An Art of Depth, Not Surface

We usually consider disciplines in isolation, even though many of the most important artistic experiments throughout history were collaborations involving several areas of study; for example, art and anatomy. Inspired by anatomy, Austrian artist, Oskar Kokoschka (1886 – 1980) looked to reveal a figure “not naked, but flayed”. He associated the truth of a person with the physical layers that were revealed underneath the skin.

Oskar Kokoschka Self Portrait as the Warrior 1909
Oskar Kokoschka
Self Portrait as the Warrior
1909

Anatomy and art have shared a mutually enriching and a parallel history. During the Renaissance in Italy, the rebirth of classical Greek and Roman characteristics in art led to the study of  human anatomy.   In the 19th century the term écorché, meaning literally “flayed”, came into usage via the French Academies. Thankfully, this form of study still continues at schools throughout the world.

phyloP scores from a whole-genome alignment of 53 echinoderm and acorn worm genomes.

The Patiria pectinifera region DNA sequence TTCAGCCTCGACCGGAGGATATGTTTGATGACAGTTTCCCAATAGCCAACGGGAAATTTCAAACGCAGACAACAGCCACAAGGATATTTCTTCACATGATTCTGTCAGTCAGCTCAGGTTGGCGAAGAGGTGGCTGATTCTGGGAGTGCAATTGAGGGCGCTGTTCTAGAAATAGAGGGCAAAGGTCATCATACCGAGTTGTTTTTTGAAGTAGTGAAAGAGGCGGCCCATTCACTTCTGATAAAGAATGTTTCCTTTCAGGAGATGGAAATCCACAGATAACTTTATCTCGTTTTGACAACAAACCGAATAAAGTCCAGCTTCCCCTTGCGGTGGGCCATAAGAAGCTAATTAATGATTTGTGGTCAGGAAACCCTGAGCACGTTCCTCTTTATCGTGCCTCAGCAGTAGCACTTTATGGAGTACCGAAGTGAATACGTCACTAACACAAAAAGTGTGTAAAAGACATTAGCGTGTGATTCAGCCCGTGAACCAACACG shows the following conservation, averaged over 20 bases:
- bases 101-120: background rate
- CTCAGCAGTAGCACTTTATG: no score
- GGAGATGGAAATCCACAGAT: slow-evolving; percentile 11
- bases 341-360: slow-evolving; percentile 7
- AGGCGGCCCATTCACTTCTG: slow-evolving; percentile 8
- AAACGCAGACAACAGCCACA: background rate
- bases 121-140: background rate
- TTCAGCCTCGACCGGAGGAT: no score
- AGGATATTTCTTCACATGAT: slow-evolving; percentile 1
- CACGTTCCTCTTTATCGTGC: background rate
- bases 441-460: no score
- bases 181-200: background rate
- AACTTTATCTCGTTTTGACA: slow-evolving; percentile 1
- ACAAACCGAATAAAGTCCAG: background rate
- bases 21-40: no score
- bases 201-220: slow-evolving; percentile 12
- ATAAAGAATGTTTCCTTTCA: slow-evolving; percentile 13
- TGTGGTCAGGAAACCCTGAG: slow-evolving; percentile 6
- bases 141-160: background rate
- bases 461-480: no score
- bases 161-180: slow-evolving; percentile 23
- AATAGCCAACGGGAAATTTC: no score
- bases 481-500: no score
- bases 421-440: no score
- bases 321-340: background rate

Lauren A. Toomer. Face(M1), 2014. Oil on canvas24 x 36 inches
Lauren A. Toomer. Face(M2), 2014. Oil on canvas24 x 36 inches
Lauren A. Toomer. Face(M1), 2014, Oil on panel
Lauren A. Toomer. Face(M1), 2014. Oil on panel

 

 

 

 

 

 

 

 

 

 

 

 

 

 

 

 

 

It was stated in the book, “Untwisting the Serpent”, by Daniel Albright that the artist, Kokoschka, “flays his characters alive in order to screw up the tension level of his art to its peak.”  While at Stanford, I have continued to pursue and create this peak. Anatomy has become a vehicle for me to capture the human body with greater accuracy, beauty, grace, and sensitivity.

Lauren A. Toomer Figured  2014
Lauren A. Toomer
Figured
2014, Acrylic, pastel, oil, and graphite on paper. 48 x 44 inches